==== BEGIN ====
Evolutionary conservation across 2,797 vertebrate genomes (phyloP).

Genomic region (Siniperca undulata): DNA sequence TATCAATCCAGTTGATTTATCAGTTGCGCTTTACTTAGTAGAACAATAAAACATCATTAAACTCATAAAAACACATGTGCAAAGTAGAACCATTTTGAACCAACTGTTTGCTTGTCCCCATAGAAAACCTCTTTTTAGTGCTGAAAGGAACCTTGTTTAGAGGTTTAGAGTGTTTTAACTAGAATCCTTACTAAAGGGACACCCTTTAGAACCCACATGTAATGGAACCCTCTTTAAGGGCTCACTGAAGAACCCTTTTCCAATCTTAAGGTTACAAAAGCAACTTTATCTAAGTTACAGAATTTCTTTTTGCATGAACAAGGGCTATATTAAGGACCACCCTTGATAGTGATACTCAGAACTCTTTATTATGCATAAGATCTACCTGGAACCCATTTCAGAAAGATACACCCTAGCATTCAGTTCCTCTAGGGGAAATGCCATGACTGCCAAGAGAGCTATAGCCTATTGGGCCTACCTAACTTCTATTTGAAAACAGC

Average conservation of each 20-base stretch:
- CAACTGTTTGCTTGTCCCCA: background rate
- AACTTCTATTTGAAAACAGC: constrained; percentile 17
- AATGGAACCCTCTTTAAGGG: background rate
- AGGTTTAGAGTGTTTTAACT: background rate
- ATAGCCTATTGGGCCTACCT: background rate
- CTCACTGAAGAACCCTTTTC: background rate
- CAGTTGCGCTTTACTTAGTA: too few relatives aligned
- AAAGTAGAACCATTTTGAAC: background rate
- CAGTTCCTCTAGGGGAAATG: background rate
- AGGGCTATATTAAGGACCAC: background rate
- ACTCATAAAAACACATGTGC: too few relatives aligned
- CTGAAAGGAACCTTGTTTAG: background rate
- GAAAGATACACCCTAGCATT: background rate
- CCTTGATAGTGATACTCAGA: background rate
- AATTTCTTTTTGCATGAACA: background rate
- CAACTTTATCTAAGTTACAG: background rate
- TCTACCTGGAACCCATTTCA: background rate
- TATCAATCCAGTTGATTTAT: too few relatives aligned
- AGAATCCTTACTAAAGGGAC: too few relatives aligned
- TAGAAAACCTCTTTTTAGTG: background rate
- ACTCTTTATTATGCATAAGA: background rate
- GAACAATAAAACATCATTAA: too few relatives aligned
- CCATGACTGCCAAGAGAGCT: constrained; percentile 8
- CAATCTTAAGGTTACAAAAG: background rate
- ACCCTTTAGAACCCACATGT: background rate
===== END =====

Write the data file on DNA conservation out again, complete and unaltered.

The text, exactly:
Evolutionary conservation across 2,797 vertebrate genomes (phyloP).

Genomic region (Siniperca undulata): DNA sequence TATCAATCCAGTTGATTTATCAGTTGCGCTTTACTTAGTAGAACAATAAAACATCATTAAACTCATAAAAACACATGTGCAAAGTAGAACCATTTTGAACCAACTGTTTGCTTGTCCCCATAGAAAACCTCTTTTTAGTGCTGAAAGGAACCTTGTTTAGAGGTTTAGAGTGTTTTAACTAGAATCCTTACTAAAGGGACACCCTTTAGAACCCACATGTAATGGAACCCTCTTTAAGGGCTCACTGAAGAACCCTTTTCCAATCTTAAGGTTACAAAAGCAACTTTATCTAAGTTACAGAATTTCTTTTTGCATGAACAAGGGCTATATTAAGGACCACCCTTGATAGTGATACTCAGAACTCTTTATTATGCATAAGATCTACCTGGAACCCATTTCAGAAAGATACACCCTAGCATTCAGTTCCTCTAGGGGAAATGCCATGACTGCCAAGAGAGCTATAGCCTATTGGGCCTACCTAACTTCTATTTGAAAACAGC

Average conservation of each 20-base stretch:
- CAACTGTTTGCTTGTCCCCA: background rate
- AACTTCTATTTGAAAACAGC: constrained; percentile 17
- AATGGAACCCTCTTTAAGGG: background rate
- AGGTTTAGAGTGTTTTAACT: background rate
- ATAGCCTATTGGGCCTACCT: background rate
- CTCACTGAAGAACCCTTTTC: background rate
- CAGTTGCGCTTTACTTAGTA: too few relatives aligned
- AAAGTAGAACCATTTTGAAC: background rate
- CAGTTCCTCTAGGGGAAATG: background rate
- AGGGCTATATTAAGGACCAC: background rate
- ACTCATAAAAACACATGTGC: too few relatives aligned
- CTGAAAGGAACCTTGTTTAG: background rate
- GAAAGATACACCCTAGCATT: background rate
- CCTTGATAGTGATACTCAGA: background rate
- AATTTCTTTTTGCATGAACA: background rate
- CAACTTTATCTAAGTTACAG: background rate
- TCTACCTGGAACCCATTTCA: background rate
- TATCAATCCAGTTGATTTAT: too few relatives aligned
- AGAATCCTTACTAAAGGGAC: too few relatives aligned
- TAGAAAACCTCTTTTTAGTG: background rate
- ACTCTTTATTATGCATAAGA: background rate
- GAACAATAAAACATCATTAA: too few relatives aligned
- CCATGACTGCCAAGAGAGCT: constrained; percentile 8
- CAATCTTAAGGTTACAAAAG: background rate
- ACCCTTTAGAACCCACATGT: background rate